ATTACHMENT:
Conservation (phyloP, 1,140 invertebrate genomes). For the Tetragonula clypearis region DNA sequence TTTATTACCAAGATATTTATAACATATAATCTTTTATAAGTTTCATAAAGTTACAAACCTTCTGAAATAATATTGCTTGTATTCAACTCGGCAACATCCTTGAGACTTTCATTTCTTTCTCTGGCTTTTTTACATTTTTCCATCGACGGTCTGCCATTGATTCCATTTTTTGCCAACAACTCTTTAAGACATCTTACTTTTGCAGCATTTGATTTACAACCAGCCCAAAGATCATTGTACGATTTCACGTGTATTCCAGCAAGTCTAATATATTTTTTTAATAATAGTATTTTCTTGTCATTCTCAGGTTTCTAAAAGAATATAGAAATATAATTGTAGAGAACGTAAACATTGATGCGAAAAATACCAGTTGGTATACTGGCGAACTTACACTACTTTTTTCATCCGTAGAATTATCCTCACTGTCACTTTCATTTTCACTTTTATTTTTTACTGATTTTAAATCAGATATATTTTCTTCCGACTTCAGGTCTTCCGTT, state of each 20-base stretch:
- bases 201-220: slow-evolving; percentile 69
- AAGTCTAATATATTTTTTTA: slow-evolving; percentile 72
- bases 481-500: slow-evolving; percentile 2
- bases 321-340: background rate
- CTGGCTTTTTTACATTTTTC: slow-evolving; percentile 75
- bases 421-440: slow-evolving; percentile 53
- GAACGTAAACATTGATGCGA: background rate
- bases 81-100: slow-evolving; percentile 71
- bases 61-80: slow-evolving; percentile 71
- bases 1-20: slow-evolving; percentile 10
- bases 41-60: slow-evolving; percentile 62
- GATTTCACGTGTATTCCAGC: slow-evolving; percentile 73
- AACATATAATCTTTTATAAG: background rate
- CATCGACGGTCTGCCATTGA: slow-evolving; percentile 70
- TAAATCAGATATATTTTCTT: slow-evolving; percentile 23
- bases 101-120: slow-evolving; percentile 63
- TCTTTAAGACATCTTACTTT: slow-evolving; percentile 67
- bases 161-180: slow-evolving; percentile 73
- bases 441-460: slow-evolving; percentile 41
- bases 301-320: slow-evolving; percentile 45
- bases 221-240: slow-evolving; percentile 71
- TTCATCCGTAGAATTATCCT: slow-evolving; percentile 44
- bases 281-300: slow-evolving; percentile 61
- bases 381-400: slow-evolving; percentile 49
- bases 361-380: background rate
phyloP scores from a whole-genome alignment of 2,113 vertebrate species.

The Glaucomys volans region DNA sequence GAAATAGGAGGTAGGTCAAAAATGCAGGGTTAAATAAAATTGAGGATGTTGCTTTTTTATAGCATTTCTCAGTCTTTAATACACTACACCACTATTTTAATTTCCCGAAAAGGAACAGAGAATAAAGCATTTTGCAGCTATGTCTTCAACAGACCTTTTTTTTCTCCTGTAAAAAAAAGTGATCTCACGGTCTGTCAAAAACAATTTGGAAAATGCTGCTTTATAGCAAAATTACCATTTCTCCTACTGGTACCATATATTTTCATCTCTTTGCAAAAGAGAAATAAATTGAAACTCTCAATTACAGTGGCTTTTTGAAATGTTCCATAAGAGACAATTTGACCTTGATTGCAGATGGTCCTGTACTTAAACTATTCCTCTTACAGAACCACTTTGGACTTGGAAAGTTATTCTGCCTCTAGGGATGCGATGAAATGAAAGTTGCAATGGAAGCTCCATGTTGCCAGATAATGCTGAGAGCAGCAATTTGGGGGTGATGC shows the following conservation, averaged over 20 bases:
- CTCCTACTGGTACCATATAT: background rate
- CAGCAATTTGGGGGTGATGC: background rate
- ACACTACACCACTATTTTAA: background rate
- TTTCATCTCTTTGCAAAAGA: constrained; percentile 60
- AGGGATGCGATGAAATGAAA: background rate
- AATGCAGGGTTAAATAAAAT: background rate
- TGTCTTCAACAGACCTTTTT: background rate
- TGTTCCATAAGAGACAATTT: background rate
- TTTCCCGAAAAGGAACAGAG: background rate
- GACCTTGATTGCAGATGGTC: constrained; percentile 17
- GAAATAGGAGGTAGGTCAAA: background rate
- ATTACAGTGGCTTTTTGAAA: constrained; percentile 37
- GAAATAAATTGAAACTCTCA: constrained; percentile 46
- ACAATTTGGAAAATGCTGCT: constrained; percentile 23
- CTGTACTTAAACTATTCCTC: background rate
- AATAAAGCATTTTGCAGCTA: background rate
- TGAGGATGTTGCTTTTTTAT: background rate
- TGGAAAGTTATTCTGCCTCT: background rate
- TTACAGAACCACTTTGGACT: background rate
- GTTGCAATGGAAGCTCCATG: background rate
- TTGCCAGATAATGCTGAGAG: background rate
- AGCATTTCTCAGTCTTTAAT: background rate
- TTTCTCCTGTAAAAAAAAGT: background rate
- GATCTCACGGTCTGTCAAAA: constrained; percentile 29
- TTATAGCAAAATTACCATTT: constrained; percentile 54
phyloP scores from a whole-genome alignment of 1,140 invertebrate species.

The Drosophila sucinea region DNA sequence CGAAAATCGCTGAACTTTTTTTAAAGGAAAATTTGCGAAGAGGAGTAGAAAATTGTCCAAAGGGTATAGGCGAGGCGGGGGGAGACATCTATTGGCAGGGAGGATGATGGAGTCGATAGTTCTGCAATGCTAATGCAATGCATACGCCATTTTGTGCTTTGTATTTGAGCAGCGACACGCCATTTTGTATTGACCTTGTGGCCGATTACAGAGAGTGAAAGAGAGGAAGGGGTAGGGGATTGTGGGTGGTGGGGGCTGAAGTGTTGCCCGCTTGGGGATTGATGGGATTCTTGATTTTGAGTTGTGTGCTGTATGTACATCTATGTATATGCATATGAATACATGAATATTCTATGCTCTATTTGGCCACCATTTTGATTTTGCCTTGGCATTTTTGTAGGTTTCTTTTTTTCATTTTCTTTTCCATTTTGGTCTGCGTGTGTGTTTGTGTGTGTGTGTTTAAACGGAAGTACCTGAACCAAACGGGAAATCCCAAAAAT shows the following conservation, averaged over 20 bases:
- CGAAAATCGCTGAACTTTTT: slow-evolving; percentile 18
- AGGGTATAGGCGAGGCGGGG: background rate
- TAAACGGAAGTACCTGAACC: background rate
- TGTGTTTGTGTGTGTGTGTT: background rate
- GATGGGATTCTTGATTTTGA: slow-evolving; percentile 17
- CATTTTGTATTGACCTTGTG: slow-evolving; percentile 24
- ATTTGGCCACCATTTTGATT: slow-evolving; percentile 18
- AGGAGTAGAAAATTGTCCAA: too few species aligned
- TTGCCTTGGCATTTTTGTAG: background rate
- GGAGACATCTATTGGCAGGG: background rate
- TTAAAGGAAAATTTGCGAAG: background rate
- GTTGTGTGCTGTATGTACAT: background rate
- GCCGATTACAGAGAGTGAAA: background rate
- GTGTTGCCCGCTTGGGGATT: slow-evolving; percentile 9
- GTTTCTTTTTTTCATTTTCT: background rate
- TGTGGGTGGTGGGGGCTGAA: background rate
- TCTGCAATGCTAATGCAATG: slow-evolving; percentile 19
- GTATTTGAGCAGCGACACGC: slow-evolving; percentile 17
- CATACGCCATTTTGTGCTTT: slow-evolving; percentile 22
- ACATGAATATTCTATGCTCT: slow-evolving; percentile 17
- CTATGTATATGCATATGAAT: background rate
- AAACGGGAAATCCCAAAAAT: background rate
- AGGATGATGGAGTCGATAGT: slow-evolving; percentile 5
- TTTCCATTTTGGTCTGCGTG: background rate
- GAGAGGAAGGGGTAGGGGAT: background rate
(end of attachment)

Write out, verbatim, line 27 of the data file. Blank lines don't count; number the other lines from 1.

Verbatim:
phyloP scores from a whole-genome alignment of 2,113 vertebrate species.